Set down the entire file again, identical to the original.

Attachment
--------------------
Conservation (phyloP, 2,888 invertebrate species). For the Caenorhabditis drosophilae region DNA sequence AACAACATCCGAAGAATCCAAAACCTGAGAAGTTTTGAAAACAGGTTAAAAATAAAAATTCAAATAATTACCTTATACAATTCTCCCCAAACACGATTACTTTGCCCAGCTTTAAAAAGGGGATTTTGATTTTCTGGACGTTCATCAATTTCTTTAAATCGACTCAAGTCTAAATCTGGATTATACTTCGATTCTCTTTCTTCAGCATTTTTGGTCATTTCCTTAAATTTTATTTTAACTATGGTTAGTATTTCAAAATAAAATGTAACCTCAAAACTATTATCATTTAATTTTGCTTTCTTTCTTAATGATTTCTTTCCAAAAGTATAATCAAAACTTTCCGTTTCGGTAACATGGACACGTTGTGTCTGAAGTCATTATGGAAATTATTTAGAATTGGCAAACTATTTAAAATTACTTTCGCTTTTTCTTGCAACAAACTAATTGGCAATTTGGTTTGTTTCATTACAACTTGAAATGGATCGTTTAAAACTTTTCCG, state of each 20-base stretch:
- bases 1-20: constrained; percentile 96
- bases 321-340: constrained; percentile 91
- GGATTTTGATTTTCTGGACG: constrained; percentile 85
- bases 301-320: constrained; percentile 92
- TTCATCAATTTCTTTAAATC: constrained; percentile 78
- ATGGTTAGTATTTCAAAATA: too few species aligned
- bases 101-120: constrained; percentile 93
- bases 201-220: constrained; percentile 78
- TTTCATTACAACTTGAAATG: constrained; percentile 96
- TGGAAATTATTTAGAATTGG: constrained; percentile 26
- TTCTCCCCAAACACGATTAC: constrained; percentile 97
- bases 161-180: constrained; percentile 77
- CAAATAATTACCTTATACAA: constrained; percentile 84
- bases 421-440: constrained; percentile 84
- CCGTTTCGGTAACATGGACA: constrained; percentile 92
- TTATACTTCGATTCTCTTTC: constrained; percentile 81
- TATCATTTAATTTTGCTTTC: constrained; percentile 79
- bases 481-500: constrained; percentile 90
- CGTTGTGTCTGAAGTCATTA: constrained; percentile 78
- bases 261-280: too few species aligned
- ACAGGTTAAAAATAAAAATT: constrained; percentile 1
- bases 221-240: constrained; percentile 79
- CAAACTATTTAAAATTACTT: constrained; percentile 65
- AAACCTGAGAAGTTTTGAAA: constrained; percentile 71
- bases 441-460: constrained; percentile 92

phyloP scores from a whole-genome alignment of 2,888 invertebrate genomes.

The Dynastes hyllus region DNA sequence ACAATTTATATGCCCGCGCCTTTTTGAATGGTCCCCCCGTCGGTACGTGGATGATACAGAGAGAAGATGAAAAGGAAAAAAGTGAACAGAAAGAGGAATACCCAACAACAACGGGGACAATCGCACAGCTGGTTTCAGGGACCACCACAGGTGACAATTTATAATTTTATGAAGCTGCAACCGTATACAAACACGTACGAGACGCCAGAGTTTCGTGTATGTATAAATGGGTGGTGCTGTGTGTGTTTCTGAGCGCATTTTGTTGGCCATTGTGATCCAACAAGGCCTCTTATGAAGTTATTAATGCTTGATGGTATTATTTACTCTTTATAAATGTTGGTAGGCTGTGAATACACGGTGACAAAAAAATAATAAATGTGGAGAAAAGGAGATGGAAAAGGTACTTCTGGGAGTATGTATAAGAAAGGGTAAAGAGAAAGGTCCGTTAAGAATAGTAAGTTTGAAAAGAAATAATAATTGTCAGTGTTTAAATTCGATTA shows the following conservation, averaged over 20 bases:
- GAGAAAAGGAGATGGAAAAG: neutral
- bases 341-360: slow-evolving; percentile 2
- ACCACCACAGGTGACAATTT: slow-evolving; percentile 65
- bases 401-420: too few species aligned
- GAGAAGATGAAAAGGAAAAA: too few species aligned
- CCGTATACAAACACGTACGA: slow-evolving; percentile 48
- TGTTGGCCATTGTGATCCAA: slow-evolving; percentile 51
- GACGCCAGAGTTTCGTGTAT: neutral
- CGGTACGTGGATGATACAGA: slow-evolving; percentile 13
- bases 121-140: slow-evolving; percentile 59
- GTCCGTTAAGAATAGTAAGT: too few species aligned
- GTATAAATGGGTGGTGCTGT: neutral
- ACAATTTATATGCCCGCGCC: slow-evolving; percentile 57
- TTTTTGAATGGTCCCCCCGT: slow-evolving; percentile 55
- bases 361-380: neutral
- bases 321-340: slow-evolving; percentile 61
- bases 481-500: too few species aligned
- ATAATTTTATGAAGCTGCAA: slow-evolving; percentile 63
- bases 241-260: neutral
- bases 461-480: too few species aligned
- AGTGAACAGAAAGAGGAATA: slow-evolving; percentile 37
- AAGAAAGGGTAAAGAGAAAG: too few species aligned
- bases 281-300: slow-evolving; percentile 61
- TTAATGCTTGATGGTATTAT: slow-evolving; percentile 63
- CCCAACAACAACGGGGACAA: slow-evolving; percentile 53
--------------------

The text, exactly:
Conservation (phyloP, 2,888 invertebrate species). For the Caenorhabditis drosophilae region DNA sequence AACAACATCCGAAGAATCCAAAACCTGAGAAGTTTTGAAAACAGGTTAAAAATAAAAATTCAAATAATTACCTTATACAATTCTCCCCAAACACGATTACTTTGCCCAGCTTTAAAAAGGGGATTTTGATTTTCTGGACGTTCATCAATTTCTTTAAATCGACTCAAGTCTAAATCTGGATTATACTTCGATTCTCTTTCTTCAGCATTTTTGGTCATTTCCTTAAATTTTATTTTAACTATGGTTAGTATTTCAAAATAAAATGTAACCTCAAAACTATTATCATTTAATTTTGCTTTCTTTCTTAATGATTTCTTTCCAAAAGTATAATCAAAACTTTCCGTTTCGGTAACATGGACACGTTGTGTCTGAAGTCATTATGGAAATTATTTAGAATTGGCAAACTATTTAAAATTACTTTCGCTTTTTCTTGCAACAAACTAATTGGCAATTTGGTTTGTTTCATTACAACTTGAAATGGATCGTTTAAAACTTTTCCG, state of each 20-base stretch:
- bases 1-20: constrained; percentile 96
- bases 321-340: constrained; percentile 91
- GGATTTTGATTTTCTGGACG: constrained; percentile 85
- bases 301-320: constrained; percentile 92
- TTCATCAATTTCTTTAAATC: constrained; percentile 78
- ATGGTTAGTATTTCAAAATA: too few species aligned
- bases 101-120: constrained; percentile 93
- bases 201-220: constrained; percentile 78
- TTTCATTACAACTTGAAATG: constrained; percentile 96
- TGGAAATTATTTAGAATTGG: constrained; percentile 26
- TTCTCCCCAAACACGATTAC: constrained; percentile 97
- bases 161-180: constrained; percentile 77
- CAAATAATTACCTTATACAA: constrained; percentile 84
- bases 421-440: constrained; percentile 84
- CCGTTTCGGTAACATGGACA: constrained; percentile 92
- TTATACTTCGATTCTCTTTC: constrained; percentile 81
- TATCATTTAATTTTGCTTTC: constrained; percentile 79
- bases 481-500: constrained; percentile 90
- CGTTGTGTCTGAAGTCATTA: constrained; percentile 78
- bases 261-280: too few species aligned
- ACAGGTTAAAAATAAAAATT: constrained; percentile 1
- bases 221-240: constrained; percentile 79
- CAAACTATTTAAAATTACTT: constrained; percentile 65
- AAACCTGAGAAGTTTTGAAA: constrained; percentile 71
- bases 441-460: constrained; percentile 92

phyloP scores from a whole-genome alignment of 2,888 invertebrate genomes.

The Dynastes hyllus region DNA sequence ACAATTTATATGCCCGCGCCTTTTTGAATGGTCCCCCCGTCGGTACGTGGATGATACAGAGAGAAGATGAAAAGGAAAAAAGTGAACAGAAAGAGGAATACCCAACAACAACGGGGACAATCGCACAGCTGGTTTCAGGGACCACCACAGGTGACAATTTATAATTTTATGAAGCTGCAACCGTATACAAACACGTACGAGACGCCAGAGTTTCGTGTATGTATAAATGGGTGGTGCTGTGTGTGTTTCTGAGCGCATTTTGTTGGCCATTGTGATCCAACAAGGCCTCTTATGAAGTTATTAATGCTTGATGGTATTATTTACTCTTTATAAATGTTGGTAGGCTGTGAATACACGGTGACAAAAAAATAATAAATGTGGAGAAAAGGAGATGGAAAAGGTACTTCTGGGAGTATGTATAAGAAAGGGTAAAGAGAAAGGTCCGTTAAGAATAGTAAGTTTGAAAAGAAATAATAATTGTCAGTGTTTAAATTCGATTA shows the following conservation, averaged over 20 bases:
- GAGAAAAGGAGATGGAAAAG: neutral
- bases 341-360: slow-evolving; percentile 2
- ACCACCACAGGTGACAATTT: slow-evolving; percentile 65
- bases 401-420: too few species aligned
- GAGAAGATGAAAAGGAAAAA: too few species aligned
- CCGTATACAAACACGTACGA: slow-evolving; percentile 48
- TGTTGGCCATTGTGATCCAA: slow-evolving; percentile 51
- GACGCCAGAGTTTCGTGTAT: neutral
- CGGTACGTGGATGATACAGA: slow-evolving; percentile 13
- bases 121-140: slow-evolving; percentile 59
- GTCCGTTAAGAATAGTAAGT: too few species aligned
- GTATAAATGGGTGGTGCTGT: neutral
- ACAATTTATATGCCCGCGCC: slow-evolving; percentile 57
- TTTTTGAATGGTCCCCCCGT: slow-evolving; percentile 55
- bases 361-380: neutral
- bases 321-340: slow-evolving; percentile 61
- bases 481-500: too few species aligned
- ATAATTTTATGAAGCTGCAA: slow-evolving; percentile 63
- bases 241-260: neutral
- bases 461-480: too few species aligned
- AGTGAACAGAAAGAGGAATA: slow-evolving; percentile 37
- AAGAAAGGGTAAAGAGAAAG: too few species aligned
- bases 281-300: slow-evolving; percentile 61
- TTAATGCTTGATGGTATTAT: slow-evolving; percentile 63
- CCCAACAACAACGGGGACAA: slow-evolving; percentile 53